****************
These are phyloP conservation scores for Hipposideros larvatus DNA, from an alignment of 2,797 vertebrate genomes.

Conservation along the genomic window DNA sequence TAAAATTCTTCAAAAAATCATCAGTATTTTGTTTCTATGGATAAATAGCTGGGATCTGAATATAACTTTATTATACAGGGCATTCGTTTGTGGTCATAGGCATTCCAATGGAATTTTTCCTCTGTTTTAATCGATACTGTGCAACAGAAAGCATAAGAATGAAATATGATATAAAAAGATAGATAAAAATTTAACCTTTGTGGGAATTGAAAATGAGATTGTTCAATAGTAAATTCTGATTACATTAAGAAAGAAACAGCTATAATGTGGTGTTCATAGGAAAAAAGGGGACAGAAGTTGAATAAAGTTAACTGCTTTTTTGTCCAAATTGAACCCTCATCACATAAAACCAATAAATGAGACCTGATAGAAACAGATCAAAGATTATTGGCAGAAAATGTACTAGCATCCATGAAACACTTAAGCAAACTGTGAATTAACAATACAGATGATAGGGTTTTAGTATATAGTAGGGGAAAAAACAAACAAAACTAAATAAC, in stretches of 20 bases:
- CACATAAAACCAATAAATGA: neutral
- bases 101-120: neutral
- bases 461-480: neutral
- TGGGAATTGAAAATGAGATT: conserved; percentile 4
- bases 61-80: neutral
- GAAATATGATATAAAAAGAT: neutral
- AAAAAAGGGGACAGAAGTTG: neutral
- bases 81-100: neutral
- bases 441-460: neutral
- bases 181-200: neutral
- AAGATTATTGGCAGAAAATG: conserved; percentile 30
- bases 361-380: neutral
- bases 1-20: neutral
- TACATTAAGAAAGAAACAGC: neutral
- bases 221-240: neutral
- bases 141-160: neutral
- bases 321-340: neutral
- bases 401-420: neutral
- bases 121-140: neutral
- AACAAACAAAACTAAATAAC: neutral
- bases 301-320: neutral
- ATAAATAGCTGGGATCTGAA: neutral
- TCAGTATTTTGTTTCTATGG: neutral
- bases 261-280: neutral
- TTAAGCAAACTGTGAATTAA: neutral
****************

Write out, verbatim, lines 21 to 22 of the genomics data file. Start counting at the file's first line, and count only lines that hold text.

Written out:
- bases 121-140: neutral
- AACAAACAAAACTAAATAAC: neutral